Fossil Shells

22°C, 5.50 pm.
THESE PIECES of sandstone at the corner of the pond provide access to the water for birds and perhaps some cover for newts and frogs. They also help disguise the edge of the black plastic pond-liner. The first pond that we dug when we moved here was lined with builder’s damp-proofing plastic – blue polythene sheeting – which wasn’t resistant to ultra-violet light. I covered the edges with turves and spread garden netting across the bottom of the pond and pressed sub-soil from the hole we’d dug into it. This produced a more natural-looking pond than our present one but it had a tendency to wick water away and the netting wasn’t a good idea; on one occasion I saw a frog that had been drowned when it had gone down into the mud and got caught in it.


I noticed these impressions of fossils shells in the rock on the far right (top). Superficially they look like cockle-shells but these fossil creatures weren’t bivalve molluscs; the Brachiopods (the name is from the Greek meaning ‘arm-foot’) appeared in the Cambrian explosion of life on Earth and have been around for 570 million years. Three thousand fossil species have been described but today only about 100 living species remain. They have suffered from competition with bivalves such as cockles, oysters and mussels.

Modelling clay cast of brachiopod. I can't decide whether this is a complete shell or whether these are two valves from separate individuals which just happen to have fossilised together.

These fossils are negative impressions of the shells so I pushed a piece of modelling clay into the hole and made this positive  cast of the original shell. When this shell was last visible on the surface of the earth it was on the seabed at a time when our part of the Earth’s crust lay close to the equator, some 300 million years ago in the Upper Carboniferous period. As the fossil is in sandstone, I guess these brachiopods must have been living near the mouth of a river.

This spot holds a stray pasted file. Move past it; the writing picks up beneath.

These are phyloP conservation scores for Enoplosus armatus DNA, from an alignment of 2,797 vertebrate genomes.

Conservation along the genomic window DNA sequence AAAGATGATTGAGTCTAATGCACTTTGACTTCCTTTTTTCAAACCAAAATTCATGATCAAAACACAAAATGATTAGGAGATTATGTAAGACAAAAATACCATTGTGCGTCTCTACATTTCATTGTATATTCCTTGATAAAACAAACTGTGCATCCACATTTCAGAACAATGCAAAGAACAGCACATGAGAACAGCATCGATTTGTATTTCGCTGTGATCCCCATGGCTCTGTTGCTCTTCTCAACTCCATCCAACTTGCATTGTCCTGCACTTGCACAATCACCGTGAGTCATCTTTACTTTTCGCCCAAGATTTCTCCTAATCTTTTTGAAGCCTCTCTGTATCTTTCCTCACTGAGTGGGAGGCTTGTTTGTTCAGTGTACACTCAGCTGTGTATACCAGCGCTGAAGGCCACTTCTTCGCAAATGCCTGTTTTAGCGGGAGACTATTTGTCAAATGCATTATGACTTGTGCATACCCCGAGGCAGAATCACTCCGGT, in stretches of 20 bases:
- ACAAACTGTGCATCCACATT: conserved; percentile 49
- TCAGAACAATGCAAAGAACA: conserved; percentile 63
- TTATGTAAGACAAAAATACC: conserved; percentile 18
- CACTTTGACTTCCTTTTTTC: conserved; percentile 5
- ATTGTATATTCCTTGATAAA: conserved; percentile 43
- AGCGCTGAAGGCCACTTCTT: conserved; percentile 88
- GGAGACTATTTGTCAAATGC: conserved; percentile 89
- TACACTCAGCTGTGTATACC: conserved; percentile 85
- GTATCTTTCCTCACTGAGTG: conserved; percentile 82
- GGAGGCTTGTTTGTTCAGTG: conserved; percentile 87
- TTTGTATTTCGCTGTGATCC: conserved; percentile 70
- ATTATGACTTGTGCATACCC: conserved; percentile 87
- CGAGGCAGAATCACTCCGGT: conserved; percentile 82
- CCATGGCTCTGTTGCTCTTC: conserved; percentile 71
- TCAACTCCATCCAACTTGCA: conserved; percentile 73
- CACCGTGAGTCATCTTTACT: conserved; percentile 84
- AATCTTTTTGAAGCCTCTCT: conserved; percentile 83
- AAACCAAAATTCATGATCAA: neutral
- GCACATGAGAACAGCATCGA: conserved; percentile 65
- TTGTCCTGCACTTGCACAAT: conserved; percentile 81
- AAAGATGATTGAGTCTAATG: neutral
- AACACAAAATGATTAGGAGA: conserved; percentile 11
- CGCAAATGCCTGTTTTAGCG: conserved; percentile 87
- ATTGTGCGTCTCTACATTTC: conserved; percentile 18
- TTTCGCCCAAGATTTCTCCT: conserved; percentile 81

The ribs on the shell bear this out as they indicate that this species of brachopod was adapted to live in shallow water in a strong current. A smooth shells would indicate a species that lives in deeper, calmer waters. That zig-zag line which marks the opening of the shell is known as the commisure (below right); brachiopods developed a folded commisure to increase feeding area while preventing sand particles entering.

Brachiopods stood on a pedicle stalk anchored on the seabed and opened and closed the two valves of their shells to feed. The hole in the shell where the stalk protruded led to them being given the name ‘lamp-shells’, as the larger valve resembles a Roman oil-lamp, with a hole for the wick.

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